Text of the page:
Narcissism - Treatment Modalities and Therapies - Part I

Written by Sam Vaknin


Continued from page 1

Sometimes, these therapies are divided to expressive versus supportive, but I regard this division as misleading.

Expressive means uncovering (making conscious)repparttar patient's conflicts and studying his or her defences and resistances. The analyst interpretsrepparttar 126201 conflict in view ofrepparttar 126202 new knowledge gained and guidesrepparttar 126203 therapy towards a resolution ofrepparttar 126204 conflict. The conflict, in other words, is "interpreted away" through insight andrepparttar 126205 change inrepparttar 126206 patient motivated by his/her insights.

The supportive therapies seek to strengthenrepparttar 126207 Ego. Their premise is that a strong Ego can cope better (and later on, alone) with external (situational) or internal (instinctual, related to drives) pressures. Supportive therapies seek to increaserepparttar 126208 patient's ability to REPRESS conflicts (rather than bring them torepparttar 126209 surface of consciousness).

Whenrepparttar 126210 patient's painful conflicts are suppressed,repparttar 126211 attendant dysphorias and symptoms vanish or are ameliorated. This is somewhat reminiscent of behaviourism (the main aim is to change behaviour and to relieve symptoms). It usually makes no use of insight or interpretation (though there are exceptions).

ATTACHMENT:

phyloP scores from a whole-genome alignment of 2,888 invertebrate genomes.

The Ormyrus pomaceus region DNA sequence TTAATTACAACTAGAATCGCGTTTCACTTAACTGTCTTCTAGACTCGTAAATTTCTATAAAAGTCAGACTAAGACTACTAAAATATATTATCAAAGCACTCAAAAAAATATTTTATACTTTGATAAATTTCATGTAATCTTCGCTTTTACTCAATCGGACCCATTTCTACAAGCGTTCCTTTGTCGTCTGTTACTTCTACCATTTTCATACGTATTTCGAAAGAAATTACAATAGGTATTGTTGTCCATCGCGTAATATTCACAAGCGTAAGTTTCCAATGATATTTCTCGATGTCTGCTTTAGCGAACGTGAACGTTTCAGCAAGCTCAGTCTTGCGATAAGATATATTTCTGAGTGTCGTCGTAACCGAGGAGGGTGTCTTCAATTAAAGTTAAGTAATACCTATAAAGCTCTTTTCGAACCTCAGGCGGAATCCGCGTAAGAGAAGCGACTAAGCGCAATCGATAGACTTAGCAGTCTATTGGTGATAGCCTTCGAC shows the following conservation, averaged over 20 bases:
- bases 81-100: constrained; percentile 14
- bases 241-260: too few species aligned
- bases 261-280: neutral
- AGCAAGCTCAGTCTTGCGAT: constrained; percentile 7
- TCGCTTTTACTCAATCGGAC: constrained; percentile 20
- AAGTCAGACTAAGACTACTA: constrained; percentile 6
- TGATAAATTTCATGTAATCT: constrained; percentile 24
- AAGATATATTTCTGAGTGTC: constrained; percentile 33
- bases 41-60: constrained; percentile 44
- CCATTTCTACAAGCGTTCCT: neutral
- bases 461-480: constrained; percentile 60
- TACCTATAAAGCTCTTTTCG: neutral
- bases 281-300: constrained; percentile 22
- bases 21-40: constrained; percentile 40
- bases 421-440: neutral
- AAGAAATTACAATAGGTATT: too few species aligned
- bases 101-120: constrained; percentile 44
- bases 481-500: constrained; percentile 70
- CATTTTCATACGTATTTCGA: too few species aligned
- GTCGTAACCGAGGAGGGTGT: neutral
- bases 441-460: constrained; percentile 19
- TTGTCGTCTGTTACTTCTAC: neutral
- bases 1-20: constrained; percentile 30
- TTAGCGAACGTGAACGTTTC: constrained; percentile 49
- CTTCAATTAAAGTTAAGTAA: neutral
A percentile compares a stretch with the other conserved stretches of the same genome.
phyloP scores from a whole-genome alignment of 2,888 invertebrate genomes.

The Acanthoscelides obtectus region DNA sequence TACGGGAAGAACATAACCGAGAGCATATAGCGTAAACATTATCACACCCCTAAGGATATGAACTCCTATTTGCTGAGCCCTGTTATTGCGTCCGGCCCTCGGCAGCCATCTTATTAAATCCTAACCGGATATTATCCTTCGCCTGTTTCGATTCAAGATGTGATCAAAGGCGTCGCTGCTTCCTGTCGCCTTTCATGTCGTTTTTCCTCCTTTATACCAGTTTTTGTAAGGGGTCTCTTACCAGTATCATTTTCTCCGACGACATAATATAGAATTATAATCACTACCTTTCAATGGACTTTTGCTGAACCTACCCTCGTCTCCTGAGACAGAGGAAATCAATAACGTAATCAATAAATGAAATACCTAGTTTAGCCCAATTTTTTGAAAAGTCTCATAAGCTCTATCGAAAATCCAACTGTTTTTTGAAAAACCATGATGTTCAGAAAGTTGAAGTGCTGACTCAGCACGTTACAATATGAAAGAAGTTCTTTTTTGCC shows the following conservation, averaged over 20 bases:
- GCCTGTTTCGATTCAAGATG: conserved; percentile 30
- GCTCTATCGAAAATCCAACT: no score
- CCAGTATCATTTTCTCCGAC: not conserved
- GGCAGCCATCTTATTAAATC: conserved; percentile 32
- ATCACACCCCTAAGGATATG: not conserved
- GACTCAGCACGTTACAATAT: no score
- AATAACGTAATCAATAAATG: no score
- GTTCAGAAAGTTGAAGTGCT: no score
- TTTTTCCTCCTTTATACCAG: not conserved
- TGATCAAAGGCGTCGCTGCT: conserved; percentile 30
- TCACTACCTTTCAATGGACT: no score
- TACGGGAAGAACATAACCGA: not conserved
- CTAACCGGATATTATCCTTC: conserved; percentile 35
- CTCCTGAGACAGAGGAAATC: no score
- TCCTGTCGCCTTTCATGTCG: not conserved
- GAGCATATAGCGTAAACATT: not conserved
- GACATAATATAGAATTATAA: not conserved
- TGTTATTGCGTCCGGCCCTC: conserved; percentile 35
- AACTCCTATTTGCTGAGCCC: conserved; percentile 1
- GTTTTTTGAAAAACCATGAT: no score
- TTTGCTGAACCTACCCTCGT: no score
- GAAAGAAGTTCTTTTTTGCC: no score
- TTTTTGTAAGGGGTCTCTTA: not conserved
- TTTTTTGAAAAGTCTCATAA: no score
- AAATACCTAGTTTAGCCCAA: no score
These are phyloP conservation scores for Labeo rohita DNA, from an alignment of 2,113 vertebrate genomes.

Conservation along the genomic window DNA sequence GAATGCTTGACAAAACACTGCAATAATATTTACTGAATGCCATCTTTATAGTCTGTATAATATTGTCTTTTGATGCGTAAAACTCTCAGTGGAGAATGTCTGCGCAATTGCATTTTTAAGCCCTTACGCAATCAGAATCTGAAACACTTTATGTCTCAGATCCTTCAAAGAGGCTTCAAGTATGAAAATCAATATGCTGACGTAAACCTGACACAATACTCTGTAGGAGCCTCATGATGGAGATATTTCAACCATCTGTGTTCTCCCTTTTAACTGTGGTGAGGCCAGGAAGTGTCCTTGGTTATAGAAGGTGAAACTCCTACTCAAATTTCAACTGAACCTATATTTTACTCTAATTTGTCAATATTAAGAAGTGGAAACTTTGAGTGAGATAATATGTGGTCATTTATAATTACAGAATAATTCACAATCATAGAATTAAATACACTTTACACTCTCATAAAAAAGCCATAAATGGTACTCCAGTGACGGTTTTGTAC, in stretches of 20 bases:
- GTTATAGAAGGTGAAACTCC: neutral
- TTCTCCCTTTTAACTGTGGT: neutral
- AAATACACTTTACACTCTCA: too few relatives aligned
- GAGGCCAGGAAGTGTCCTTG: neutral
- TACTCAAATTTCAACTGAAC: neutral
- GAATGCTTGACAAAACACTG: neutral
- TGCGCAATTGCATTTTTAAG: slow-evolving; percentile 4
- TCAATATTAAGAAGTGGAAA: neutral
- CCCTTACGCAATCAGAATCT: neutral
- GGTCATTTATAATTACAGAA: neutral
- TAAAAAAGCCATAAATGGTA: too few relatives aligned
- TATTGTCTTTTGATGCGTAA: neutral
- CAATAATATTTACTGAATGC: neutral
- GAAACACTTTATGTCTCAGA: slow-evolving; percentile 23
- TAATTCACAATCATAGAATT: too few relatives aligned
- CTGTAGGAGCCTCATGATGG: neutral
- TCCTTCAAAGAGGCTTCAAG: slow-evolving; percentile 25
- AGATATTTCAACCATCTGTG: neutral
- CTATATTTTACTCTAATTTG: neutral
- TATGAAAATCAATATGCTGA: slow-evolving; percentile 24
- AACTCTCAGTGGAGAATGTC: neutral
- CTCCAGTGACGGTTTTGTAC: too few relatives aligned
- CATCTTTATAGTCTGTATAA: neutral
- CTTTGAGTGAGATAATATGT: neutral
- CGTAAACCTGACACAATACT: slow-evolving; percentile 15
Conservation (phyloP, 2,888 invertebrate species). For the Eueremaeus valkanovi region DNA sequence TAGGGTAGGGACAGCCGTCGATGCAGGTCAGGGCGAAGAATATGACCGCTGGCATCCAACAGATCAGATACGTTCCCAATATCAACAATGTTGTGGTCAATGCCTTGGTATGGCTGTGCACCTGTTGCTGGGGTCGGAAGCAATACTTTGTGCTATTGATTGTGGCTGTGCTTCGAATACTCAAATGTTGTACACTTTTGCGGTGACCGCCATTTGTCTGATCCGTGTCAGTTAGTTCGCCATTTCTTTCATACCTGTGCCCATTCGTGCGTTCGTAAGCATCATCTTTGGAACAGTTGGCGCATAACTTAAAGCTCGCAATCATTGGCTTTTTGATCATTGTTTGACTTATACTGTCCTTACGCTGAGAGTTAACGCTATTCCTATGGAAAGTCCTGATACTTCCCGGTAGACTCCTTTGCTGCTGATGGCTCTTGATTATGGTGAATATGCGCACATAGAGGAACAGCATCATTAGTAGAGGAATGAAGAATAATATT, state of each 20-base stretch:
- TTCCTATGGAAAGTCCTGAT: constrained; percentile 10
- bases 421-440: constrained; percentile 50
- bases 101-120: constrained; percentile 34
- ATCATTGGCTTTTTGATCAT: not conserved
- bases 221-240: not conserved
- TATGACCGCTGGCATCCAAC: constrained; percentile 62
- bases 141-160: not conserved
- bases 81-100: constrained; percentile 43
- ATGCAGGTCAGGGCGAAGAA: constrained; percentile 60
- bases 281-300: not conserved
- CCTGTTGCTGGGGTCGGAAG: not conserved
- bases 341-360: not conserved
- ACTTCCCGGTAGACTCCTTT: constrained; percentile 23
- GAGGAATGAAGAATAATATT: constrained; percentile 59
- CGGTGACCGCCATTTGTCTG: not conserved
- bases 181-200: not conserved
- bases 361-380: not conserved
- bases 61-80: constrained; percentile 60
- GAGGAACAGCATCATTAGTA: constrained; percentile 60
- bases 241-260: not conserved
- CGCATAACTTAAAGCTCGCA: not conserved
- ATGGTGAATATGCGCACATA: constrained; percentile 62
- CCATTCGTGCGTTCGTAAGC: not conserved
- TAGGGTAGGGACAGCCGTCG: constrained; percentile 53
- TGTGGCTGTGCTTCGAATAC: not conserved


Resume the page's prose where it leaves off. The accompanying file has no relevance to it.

Group Therapies

Narcissists are notoriously unsuitable for collaborative efforts of any kind, let alone group therapy. They immediately size up others as potential Sources of Narcissistic Supply or as potential competitors. They idealiserepparttar 126212 first (suppliers) and devaluerepparttar 126213 latter (competitors). This, obviously, is not very conducive to group therapy.

Moreover,repparttar 126214 dynamic ofrepparttar 126215 group is bound to reflectrepparttar 126216 interactions of its members. Narcissists are individualists. They regard coalitions with disdain and contempt. The need to resort to team work, to adhere to group rules, to succumb to a moderator, and to honour and respectrepparttar 126217 other members as equals is perceived by them to be humiliating and degrading (a contemptible weakness). Thus, a group containing one or more narcissists is likely to fluctuate between short-term, very small size, coalitions (based on "superiority" and contempt) and narcissistic outbreaks (acting outs) of rage and coercion.

Can Narcissism be Cured?

Adult narcissists can rarely be "cured", though some scholars think otherwise. Still,repparttar 126218 earlierrepparttar 126219 therapeutic intervention,repparttar 126220 betterrepparttar 126221 prognosis. A correct diagnosis and a proper mix of treatment modalities in early adolescence guarantees success without relapse in anywhere between one third and one halfrepparttar 126222 cases. Additionally, ageing moderates or even vanquishes some antisocial behaviours.

In their seminal tome, "Personality Disorders in Modern Life" (New York, John Wiley & Sons, 2000), Theodore Millon and Roger Davis write (p. 308):

"Most narcissists strongly resist psychotherapy. For those who choose to remain in therapy, there are several pitfalls that are difficult to avoid ... Interpretation and even general assessment are often difficult to accomplish..."